Conflicts of Commitment: Legal Ethics in the Impeachment Context

By Rhode, Deborah L. | Stanford Law Review, January 2000 | Go to article overview

Conflicts of Commitment: Legal Ethics in the Impeachment Context


Rhode, Deborah L., Stanford Law Review


During the impeachment proceedings against William Jefferson Clinton, a recurrent theme involved the rule of law and the role of lawyers. One memorable exchange occurred between Henry Hyde, Chair of the House Judiciary Committee, and Father Robert Drinan, a Georgetown law professor appearing on behalf of the President. What does it mean, Hyde asked rhetorically, when the nation's chief law enforcement officer "raises his hand in a lawsuit, swears to tell the troth and then doesn't ... does that erode, diminish, depreciate the rule of law ...?" "I suppose the answer is yes," Drinan responded, but "that is not the right question." To which Hyde responded: "I will do the questions, you do the answers."(1)

One lesson of the impeachment proceedings is how much it matters who gets to frame the questions. And to a considerable extent, that prerogative belonged to lawyers, both as prosecutors and defenders. Their role in the proceedings prompted renewed attention to longstanding issues of professional ethics. Familiar criticisms surfaced and resurfaced with numbing predictability. Lawyers were condemned as evasive, hypertechnical, greedy, self-serving, and amoral. The bar's defenses were equally familiar. Lawyers were applauded for upholding commitments to the rule of law, procedural fairness, and constitutional standards.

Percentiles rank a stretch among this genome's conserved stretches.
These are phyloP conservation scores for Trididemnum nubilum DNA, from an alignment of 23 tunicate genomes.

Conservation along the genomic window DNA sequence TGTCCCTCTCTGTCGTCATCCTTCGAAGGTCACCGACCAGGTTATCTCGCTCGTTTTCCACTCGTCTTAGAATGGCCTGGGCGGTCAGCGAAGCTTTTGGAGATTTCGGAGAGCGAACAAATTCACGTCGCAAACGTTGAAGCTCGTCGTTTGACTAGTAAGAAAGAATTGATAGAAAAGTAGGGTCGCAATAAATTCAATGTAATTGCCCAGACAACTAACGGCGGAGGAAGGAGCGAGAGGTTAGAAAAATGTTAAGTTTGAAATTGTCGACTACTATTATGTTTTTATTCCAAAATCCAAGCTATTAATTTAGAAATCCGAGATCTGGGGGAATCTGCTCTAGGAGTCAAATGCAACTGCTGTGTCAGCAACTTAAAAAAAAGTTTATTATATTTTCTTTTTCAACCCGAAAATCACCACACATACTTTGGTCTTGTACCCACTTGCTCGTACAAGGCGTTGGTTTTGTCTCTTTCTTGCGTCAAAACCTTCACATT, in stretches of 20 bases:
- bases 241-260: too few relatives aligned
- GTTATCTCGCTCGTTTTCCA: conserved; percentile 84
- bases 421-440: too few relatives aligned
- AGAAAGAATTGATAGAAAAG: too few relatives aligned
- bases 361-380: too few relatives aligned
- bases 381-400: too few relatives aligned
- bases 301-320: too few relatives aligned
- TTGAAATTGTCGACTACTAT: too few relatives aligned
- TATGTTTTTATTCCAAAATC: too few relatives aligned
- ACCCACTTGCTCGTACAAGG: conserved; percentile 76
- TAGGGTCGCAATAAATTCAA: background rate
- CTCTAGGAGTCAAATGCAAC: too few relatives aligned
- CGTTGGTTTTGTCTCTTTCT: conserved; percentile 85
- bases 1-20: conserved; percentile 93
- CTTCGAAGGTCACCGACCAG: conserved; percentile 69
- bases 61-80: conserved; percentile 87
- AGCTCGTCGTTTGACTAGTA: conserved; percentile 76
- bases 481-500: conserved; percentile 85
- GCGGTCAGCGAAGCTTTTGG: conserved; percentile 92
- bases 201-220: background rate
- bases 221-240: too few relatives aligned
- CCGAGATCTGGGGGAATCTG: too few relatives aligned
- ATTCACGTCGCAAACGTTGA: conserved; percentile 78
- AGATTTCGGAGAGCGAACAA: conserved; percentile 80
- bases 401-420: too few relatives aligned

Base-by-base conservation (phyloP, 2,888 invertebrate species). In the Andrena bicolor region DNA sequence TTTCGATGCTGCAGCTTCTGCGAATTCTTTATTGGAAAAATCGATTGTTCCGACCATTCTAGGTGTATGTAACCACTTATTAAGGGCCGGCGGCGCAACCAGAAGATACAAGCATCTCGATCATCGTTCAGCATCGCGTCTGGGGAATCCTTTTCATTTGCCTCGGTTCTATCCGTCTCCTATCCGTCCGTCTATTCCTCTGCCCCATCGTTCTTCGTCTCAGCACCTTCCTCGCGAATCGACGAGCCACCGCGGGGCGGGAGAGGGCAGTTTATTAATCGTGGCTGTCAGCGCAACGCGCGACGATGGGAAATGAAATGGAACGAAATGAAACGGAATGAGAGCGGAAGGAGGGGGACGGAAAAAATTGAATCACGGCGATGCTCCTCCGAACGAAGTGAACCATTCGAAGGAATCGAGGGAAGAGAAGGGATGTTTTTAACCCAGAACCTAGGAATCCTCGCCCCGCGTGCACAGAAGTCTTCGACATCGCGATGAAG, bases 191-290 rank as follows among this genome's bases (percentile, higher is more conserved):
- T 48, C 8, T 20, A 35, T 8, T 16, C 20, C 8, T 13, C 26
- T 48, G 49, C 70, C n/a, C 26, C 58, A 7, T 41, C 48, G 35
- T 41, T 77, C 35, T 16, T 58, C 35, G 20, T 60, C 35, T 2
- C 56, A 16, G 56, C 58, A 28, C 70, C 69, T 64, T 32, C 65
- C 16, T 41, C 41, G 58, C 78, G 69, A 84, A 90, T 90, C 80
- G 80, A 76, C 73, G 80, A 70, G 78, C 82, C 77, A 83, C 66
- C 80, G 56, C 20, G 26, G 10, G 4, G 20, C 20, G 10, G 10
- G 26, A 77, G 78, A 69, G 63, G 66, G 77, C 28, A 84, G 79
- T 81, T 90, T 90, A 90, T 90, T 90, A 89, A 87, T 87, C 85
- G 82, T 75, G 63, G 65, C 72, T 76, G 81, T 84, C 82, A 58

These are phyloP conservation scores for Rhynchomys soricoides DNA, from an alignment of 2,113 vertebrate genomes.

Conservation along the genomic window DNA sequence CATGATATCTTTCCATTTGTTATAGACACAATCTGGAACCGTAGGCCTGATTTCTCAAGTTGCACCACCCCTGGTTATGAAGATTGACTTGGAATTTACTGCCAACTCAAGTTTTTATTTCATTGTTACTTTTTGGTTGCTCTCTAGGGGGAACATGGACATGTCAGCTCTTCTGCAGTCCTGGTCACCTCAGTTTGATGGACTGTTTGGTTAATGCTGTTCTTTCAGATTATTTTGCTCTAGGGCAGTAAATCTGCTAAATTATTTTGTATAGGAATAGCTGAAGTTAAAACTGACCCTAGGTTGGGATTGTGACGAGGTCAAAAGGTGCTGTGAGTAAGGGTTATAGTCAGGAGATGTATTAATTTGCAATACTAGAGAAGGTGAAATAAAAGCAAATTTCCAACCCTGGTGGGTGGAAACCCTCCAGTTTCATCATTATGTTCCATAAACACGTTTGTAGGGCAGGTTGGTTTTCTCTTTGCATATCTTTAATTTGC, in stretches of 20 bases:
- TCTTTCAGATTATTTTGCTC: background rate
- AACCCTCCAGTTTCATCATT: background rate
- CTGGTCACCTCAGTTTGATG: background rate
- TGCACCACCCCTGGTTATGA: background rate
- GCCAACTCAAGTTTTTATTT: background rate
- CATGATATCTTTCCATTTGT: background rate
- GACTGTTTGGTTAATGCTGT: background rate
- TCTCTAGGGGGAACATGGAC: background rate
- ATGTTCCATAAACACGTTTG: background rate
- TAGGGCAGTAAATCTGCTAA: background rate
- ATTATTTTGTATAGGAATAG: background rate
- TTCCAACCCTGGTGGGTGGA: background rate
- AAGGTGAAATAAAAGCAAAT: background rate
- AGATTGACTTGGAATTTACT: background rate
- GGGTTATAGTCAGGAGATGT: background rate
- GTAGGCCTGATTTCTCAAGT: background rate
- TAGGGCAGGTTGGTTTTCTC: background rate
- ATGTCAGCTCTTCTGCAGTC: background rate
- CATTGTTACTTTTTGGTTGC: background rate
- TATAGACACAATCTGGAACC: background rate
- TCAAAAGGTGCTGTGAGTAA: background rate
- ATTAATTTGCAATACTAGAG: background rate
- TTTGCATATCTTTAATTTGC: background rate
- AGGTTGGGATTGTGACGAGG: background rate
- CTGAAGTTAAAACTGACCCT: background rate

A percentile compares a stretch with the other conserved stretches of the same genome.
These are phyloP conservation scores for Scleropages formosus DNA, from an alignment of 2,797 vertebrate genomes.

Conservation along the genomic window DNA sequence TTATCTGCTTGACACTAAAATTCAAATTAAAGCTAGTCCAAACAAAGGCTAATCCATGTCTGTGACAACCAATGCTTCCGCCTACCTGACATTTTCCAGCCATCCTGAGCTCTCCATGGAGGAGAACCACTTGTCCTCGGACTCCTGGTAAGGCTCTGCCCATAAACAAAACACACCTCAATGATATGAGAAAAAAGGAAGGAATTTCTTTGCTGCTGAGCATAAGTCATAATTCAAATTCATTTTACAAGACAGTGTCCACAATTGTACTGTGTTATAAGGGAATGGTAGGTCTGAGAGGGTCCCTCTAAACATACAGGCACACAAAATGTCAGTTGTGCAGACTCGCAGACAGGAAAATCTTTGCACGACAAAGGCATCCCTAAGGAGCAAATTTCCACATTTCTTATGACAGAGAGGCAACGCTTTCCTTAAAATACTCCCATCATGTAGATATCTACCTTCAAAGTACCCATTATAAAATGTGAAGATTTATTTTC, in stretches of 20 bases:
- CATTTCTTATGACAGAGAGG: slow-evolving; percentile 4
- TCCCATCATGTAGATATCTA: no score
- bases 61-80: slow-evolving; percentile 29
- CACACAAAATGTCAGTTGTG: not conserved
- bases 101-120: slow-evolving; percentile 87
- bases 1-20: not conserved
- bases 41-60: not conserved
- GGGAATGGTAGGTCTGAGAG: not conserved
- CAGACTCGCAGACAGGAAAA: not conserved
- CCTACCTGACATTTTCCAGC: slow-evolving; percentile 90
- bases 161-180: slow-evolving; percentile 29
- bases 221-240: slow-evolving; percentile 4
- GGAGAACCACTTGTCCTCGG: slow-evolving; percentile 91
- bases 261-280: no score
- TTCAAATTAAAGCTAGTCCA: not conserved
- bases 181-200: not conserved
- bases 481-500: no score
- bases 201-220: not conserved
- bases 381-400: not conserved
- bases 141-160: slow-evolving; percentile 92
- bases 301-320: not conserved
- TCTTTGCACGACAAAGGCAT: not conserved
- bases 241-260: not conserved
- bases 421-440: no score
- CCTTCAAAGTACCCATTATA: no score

On balance, however, too much of the lawyering on display inspired too little public respect. In her New York Times column, Maureen Dowd summarized a common view: The nation's finest legal minds had managed to "bollix up everything and make a ton of money doing it." The process seemed awash with lawyers, with "more lawyers to fix the problems of ... lawyers."(2) And then, of course, came the parade of lawyer-pundits attempting to make sense of it all.

I cannot resist joining that procession, if only to help shift its direction. The recent impeachment proceedings raised crucial questions concerning lawyers' responsibilities to clients, to the system of justice, and to society generally. The process also revealed broader problems in regulatory structures. As a specialist on legal ethics who worked as senior counsel for the House Judiciary Committee minority members during those proceedings, I have a particular stake in placing those questions in broader perspective.

I also have views and constraints that are shaped by this experience. Obligations of confidentiality and concerns about objectivity prevent me from commenting or relying on the work of the House Judiciary Committee and its legal counsel. All of the sources for this article are part of the public record, and all of it was written after I left my position. Although I have tried to be as fair and accurate as possible in analyzing the ethical questions at issue, my prior role cannot help but affect my assessment. Personal involvement in a partisan proceeding inevitably shapes perceptions. As an ethics professor writing about ethics, I would be irresponsible not to acknowledge the potential for bias in my own analysis.

But neither does it follow that the appropriate response would be to avoid all discussion of matters connected with the experience. The legal ethics issues involved in the impeachment process are ones in which legal ethics scholars and the entire legal profession have a considerable stake. It would not advance the long-run interests of either group to disable academics who work on policy issues from incorporating their insights in later research. In this, as in many other contexts involving conflicts of interest, disclosure, rather than disqualification, seems the most responsible course.

What follows is an analysis of issues of professional responsibility surrounding the Clinton impeachment proceedings. The picture that emerges is by no means a complete portrayal of lawyers' roles in that process. The profession can be rightfully proud of many attorneys' performances. And on some of the less commendable conduct at issue, the full facts are unavailable. …

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